Skip to content
Quick Start for:
Chapter 3
Personnel Management

This chapter reviews the personnel management functions of Venus Independent School District (VISD) in the following sections:

  1. Organization and Management
  2. Salaries and Compensation
  3. Recruitment and Retention
  4. Staff Development


As student enrollment increases and more teachers retire, Texas faces a critical teacher shortage. More than 1,040 Texas school districts compete in an ever-shrinking pool for teachers. In a study conducted by the State Board for Educator Certification published June 18, 2002, Estimates of Teacher Shortage in Texas Public Schools for the 2000-01 and 2001-02 Academic Years, it was estimated that the state had a shortage of approximately 40,000 teachers in 2000-01. In an effort to address the demand for teachers, many districts use incentives to hire and/or retain qualified teachers. Some strategies employed by Texas school districts include:

  • hiring bonuses/competitive salaries;
  • employee referral incentives;
  • relocation or moving fees;
  • housing assistance;
  • reduced-rate mortgages and low-interest loans;
  • tuition reimbursement and student loan assistance; and
  • using professional recruiters to assist the district in targeting qualified teacher candidates.

Recruitment is becoming increasingly competitive as the supply of teachers decreases. Although the Texas Higher Education Coordinating Board is making efforts “to increase the number of college students who pursue educator preparation programs,” a large number of teachers are leaving the profession. Exhibit 3-15 lists some of the reasons teachers have reported for leaving the profession:

Exhibit 3-15
Reasons Given by Teachers for Leaving Teaching Jobs
Reasons for Resignations
  • Retirement
  • To stay home with children
  • To move with families to a new area
  • To pursue other positions in education
  • To pursue another career for higher salary
  • Teacher burnout
Source: Texas Center for Educational Research, The Cost of Teacher
Turnover, November 2000.


In spring 2002, VISD initiated a recruitment plan for the district to take a more proactive approach in filling teacher vacancies. The district has had difficulty recruiting and hiring bilingual and English as second language (ESL) teachers. The coordinator of Curriculum and Special Programs identified job fairs to attend and prepared recruiting folders with VISD brochures, DFW area maps showing the Venus location, applications, pay scale, VISD district maps and VISD giveaways that include the VISD logo on a ruler, pencil or key chain. The coordinator and school principals attended the job fairs listed in Exhibit 3-16 in 2001-02 and are planning to attend the job fairs listed for 2002-03. Prior to 2001-02, the district’s recruitment efforts were minimal. VISD did not have a recruitment plan or attend job fairs.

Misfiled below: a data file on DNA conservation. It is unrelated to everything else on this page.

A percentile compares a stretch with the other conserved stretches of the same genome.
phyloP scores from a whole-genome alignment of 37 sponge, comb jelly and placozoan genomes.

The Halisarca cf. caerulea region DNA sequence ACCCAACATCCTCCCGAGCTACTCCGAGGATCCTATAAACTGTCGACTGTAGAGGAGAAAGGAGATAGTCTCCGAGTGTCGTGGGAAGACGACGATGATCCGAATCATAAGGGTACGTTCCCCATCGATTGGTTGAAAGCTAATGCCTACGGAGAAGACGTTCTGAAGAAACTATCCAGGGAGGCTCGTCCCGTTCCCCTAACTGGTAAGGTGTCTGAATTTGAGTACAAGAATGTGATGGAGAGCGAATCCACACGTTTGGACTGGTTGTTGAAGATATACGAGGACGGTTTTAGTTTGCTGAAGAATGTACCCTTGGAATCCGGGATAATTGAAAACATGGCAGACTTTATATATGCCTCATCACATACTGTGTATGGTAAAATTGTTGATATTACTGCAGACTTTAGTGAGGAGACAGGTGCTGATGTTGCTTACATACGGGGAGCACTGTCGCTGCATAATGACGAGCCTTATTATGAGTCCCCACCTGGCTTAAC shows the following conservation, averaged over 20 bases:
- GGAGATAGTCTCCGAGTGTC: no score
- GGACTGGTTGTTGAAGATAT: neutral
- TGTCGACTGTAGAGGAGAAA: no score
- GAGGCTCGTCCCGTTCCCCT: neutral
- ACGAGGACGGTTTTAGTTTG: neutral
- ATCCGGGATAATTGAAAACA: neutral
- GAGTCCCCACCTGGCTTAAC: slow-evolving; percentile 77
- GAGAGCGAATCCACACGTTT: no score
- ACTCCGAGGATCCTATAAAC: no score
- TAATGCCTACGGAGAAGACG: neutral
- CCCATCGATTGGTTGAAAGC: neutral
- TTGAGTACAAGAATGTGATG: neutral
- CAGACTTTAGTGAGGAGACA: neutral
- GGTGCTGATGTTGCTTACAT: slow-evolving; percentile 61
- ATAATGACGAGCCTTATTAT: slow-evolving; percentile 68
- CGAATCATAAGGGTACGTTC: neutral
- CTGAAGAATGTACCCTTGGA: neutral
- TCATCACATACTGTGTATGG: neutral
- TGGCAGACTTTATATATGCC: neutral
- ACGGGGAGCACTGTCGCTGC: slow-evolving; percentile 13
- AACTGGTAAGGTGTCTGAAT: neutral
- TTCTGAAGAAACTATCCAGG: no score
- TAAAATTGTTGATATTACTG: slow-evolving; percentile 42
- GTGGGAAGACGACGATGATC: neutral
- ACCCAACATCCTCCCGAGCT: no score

Exhibit 3-16
VISD Recruitment Job Fairs
2001-02 and 2002-03
Date Job Fair City
April 2, 2002 Tarleton State University Stephenville, TX
April 2, 2002 University of Texas Arlington Arlington, TX
April 4, 2002 Midwestern State Wichita Falls, TX
April 11, 2002 Texas Women’s University Denton, TX
April 15, 2002 McNeese State Lake Charles, LA
April 16, 2002 Northwestern State Natchitoches, LA
April 17, 2002 University of LA Monroe Monroe, LA
April 18, 2002 University of Texas Dallas, TX
May 23, 2002 ECAP Job Fair, Birdville Fine Arts Center Denton, TX
May 30,2002 Region 11 Fort Worth, TX
June 7, 2002 Region 12 West Texas,
March 28, 2003 Lamar University Beaumont, TX
April 1, 2003 Tarleton State University Stephenville, TX
April 1, 2003 University of Texas Arlington Arlington, TX
April 1, 2003 University of Texas Austin Austin, TX
April 3, 2003 Midwestern State University Wichita Falls, TX
April 3, 2003 Tri-University Abilene, TX